David C. Ferree
Container-grown apple trees on a range of rootstocks were exposed to different levels of soil compaction created by changing soil bulk density. In 1998, with soil bulk densities of 1.0, 1.2, and 1.4, there was no interaction of rootstock and soil compaction for shoot growth of `Melrose' trees on 7 rootstocks. However, in 1999, with soil bulk densities of 1.0 and 1.5, a significant interaction on shoot growth did occur with six rootstocks. Shoot length of trees on M.9, M.7, and G.30 were less influenced than G.16, M.26 and MM.106. A bulk density of 1. 5 caused a decrease in dry weight of shoots, leaves, and roots of trees on all rootstocks. Compacted soil resulted in a decrease in leaf concentration of K and B and an increase in Mg and Mn.
David C. Ferree
In 1987, `Smoothee Golden Delicious' (`Smoothee') and `Lawspur Rome Beauty' (`Lawspur') apple (Malus domestica Borkh,) trees were planted and trained as central leaders or palmette leaders on M.7 and Mark rootstocks or were planted as slender spindles on Mark rootstocks. `Smoothee' trees were larger and had consistently greater yields and production per unit trunk cross-sectional area (TCA) than `Lawspur' trees. Slender spindle trees had lower early yields per tree and TCA but had greater cumulative yields per hectare than trees in the other training systems. In the fifth and sixth growing seasons, `Smoothee' trained as palmette leaders tended to have higher yields per hectare then central leader trees. Training system had little influence on `Lawspur' tree yields. Limb bending in 1989 increased flower density in 1989 and 1990. Cumulative yield per hectare increased 11% as a result of limb bending of trees on Mark rootstock, but bending had no influence on trees on M.7 rootstock. `Smoothee' on Mark had higher cumulative yields per hectare with the palmette leader and central leader than either `Smoothee' on M.7 in either training system or any combination with `Lawspur'.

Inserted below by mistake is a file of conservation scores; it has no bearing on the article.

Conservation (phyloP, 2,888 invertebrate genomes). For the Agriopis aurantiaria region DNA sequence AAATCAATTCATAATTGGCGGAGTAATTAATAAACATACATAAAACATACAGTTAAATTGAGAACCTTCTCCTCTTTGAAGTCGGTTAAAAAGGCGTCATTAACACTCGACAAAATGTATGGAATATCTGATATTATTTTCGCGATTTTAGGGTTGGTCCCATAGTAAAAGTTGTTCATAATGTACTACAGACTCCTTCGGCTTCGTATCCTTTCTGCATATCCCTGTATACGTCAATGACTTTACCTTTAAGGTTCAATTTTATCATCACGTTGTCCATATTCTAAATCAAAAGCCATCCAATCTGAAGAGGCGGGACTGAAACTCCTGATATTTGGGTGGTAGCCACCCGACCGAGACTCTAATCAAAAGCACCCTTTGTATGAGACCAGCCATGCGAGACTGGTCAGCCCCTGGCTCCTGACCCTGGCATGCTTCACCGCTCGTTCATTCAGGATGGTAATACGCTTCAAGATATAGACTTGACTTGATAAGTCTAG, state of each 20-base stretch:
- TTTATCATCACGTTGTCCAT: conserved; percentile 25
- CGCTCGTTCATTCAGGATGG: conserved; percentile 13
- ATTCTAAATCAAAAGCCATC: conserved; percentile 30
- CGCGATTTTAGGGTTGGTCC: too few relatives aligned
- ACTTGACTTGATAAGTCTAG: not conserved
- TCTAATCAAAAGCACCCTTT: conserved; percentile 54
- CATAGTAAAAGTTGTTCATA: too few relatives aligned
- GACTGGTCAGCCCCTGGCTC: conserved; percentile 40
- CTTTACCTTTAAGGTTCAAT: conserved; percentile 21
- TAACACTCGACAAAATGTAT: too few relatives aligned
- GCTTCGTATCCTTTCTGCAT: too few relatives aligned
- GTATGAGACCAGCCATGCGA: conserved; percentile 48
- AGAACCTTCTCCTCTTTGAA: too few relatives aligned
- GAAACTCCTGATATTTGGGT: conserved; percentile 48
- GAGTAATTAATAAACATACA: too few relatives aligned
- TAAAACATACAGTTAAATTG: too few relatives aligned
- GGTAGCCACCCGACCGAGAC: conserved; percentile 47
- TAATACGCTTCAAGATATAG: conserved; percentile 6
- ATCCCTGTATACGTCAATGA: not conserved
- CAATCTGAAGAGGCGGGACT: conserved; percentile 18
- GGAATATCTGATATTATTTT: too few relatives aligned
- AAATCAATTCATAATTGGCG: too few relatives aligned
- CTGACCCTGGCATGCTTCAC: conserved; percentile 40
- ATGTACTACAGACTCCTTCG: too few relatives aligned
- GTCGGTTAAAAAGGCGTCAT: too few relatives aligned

David C. Ferree